Corporate shield not enough to protect sole director of building company in a building dispute
In a recent case, two owners of a residential home in Canberra won more than $380,000 in damages after suing a builder, its director and a seller over building defects.
Some of the defects identified in the home were:
- Rising damp caused by faulty installation of a vapour barrier;
- A balcony that directed water into the house;
- Roof faults that allowed water in;
- Cracked concrete in the garage;
- An indoor staircase that had steps of varying heights and lengths; and,
- Poor plastering and painting (including the use of low quality paint).
The house was so defective that an alternative builder recommended that the "preferable and safer option [was] that the property be demolished and rebuilt due to potential additional structural deficiencies such as the lack of reinforcement in the foundations and concrete slabs."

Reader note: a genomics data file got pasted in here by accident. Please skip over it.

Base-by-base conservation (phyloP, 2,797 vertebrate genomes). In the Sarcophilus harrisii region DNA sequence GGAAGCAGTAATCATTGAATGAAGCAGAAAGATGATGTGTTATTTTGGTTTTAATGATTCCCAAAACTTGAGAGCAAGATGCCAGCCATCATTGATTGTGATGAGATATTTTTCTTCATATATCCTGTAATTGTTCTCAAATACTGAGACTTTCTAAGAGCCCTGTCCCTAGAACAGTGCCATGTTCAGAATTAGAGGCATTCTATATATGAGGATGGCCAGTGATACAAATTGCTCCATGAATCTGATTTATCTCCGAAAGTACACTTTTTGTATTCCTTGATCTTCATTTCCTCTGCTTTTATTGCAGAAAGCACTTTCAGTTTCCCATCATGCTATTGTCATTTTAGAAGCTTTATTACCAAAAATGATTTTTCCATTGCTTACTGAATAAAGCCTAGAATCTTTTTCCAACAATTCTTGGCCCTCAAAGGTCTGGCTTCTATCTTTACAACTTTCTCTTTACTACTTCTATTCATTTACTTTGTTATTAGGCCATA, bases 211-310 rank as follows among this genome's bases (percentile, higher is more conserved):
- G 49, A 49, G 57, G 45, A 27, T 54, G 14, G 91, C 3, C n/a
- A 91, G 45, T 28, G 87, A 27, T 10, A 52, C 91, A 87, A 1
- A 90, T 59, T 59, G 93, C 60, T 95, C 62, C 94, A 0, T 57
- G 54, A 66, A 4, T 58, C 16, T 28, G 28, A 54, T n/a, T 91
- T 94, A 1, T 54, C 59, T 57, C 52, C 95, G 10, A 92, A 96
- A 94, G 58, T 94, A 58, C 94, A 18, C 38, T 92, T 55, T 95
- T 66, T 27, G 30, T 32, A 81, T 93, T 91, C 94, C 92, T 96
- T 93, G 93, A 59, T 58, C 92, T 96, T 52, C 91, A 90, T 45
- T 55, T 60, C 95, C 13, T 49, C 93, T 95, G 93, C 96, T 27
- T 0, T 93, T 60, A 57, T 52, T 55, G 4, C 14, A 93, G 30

When the owners of the property approached the builder for repairs to the defects, the builder denied being the builder but rather a supplier of material and contractors.
The owners sued the builder for breach of statutory warranties over the quality of the work and build, as well as misleading and deceptive conduct. They also sued the sole director of the builder personally for misleading and deceptive conduct.
The owners were ultimately successful and were awarded judgement in a total sum of $386,210, exclusive of legal costs.
Builders need to be wary of both explicit and implicit representations they make to home owners on behalf of their company as the corporate shield doesn't provide them with a complete indemnity, including but not limited to conduct that is considered misleading and deceptive.
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